3. Sunscreen 45-60 SPF, an umbrella (sun or rain) or some way to block the sun. (Think 8 hours in full bore sun and you'll get the picture.)
  4. All of your gear (gun, ammo, magazines, spotting scope, shooting mat, glove, hat, shooting jacket, sling, sweatshirt to go under shooting jacket, sunglasses, stool, scorebook, and any other preference items)
  5. A cart with wheels to move your gear back and forth on the range and to and from your vehicle or barracks. (This could be a 600 to 800 yard walk)

When you are preparing mentally for a day on the range, remember that you will be on a relay and a firing point and if you are late for morning roll call you will lose your spot and will be reassigned or disqualified. Allow yourself at least 20 minutes to get your gear and yourself to the appropriate point on the firing line from the parking area.

Each relay has a certain rotation and your responsibilities will be to shoot, wait to shoot (ready line), keep score (need a spotting scope, writing instrument) and pit duty. The worst of these in my opinion is pit duty. In the pits you are required to score your target for a certain shooting or a group, say relays 1-3. Additionally, once you are in the pits, you cannot leave! So be prepared to stay in the pits for at least a few hours. Take what you need and leave the rest on the assembly line at your next point of fire.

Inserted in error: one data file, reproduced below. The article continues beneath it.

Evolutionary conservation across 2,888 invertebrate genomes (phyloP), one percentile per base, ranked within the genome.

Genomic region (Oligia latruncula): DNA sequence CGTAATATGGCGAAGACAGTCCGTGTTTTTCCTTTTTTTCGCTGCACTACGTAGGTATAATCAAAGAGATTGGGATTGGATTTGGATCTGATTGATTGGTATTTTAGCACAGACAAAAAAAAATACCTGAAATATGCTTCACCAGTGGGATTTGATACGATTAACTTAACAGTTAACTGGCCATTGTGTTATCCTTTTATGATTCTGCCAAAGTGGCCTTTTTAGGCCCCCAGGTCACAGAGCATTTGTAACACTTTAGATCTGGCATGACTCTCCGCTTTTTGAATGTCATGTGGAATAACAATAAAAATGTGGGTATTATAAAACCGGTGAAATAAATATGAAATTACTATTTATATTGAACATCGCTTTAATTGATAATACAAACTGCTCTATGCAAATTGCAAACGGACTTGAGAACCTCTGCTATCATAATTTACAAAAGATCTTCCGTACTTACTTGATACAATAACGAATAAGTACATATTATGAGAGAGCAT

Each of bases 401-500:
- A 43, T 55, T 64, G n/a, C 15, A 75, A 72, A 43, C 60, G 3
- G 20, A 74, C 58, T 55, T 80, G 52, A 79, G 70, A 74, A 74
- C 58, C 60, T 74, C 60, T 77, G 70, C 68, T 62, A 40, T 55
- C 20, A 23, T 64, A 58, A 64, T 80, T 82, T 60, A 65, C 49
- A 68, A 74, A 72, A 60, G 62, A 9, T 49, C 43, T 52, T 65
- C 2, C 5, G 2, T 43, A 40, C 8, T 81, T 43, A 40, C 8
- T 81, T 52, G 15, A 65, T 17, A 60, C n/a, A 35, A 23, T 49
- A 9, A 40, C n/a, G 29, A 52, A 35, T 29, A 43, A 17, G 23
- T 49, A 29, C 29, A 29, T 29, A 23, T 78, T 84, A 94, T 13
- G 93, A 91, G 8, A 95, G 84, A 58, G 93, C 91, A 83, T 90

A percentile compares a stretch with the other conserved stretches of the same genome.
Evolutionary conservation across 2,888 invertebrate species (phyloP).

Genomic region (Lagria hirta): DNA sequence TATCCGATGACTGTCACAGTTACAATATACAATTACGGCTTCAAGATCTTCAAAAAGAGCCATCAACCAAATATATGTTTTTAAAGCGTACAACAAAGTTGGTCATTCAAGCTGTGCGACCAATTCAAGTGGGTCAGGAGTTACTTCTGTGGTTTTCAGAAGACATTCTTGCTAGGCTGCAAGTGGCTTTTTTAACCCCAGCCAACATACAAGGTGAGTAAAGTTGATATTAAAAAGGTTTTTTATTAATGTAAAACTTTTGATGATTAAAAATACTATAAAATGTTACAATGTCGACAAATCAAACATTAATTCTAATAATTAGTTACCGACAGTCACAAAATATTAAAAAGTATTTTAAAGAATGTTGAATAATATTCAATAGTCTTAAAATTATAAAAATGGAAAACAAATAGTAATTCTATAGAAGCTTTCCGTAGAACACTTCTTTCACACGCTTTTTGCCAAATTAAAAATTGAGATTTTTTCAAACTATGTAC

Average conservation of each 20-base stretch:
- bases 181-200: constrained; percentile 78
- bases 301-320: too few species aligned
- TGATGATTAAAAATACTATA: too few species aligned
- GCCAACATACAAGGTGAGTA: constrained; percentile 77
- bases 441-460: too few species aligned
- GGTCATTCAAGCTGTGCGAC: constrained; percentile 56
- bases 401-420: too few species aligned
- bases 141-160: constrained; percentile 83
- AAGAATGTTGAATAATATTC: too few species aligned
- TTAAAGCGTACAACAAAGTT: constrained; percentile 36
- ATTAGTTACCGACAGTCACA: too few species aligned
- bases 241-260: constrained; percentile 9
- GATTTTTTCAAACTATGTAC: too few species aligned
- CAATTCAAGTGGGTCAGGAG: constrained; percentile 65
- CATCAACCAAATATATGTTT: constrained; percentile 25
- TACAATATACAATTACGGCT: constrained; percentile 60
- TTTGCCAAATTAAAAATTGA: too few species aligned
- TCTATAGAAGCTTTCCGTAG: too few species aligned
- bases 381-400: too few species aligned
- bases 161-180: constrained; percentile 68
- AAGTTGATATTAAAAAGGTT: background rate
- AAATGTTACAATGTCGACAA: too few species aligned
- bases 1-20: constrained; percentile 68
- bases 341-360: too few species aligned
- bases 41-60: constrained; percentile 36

Sighting in your rifle for the Camp Perry rifle range is vitally important. At Perry, it's called getting your "dope". This year was the first year a 600 yard practice session was allowed. Previously only a 200 yard practice session was conducted. On my home range I had my rifle sighted in at 200 and 300 yards, however, I had to make 2 clicks (2 MOA) of adjustment to my elevation during the practice session in order to bring up my group to the 10 ring at 200 yards.

Additionally, you will need to know have many clicks to go up from 200 yards to reach your 300 yard zero. This is absolutely vital because the 300 yard shot strings are rapid fire and if you don't have a good 300 yard zero, you will have great difficulty making sight adjustments during a 60 or 70 second rapid fire string.

Since I was not seriously competing and was primarily there for the exposure, I used my post war M1 manufactured by Springfield Armory to add a bit of classic flavor to my experience. I can not emphasize how accurately standard M1 rifles are using regular ball ammo. There has never been a period in my time shooting firearms that I have felt so confident shooting out to 300 yards. It is a feeling of true satisfaction knowing that you can use iron sights and stay within a pie plate at 300 yards. On the other hand, shooting in windy conditions at distances over 300 yards is humbling.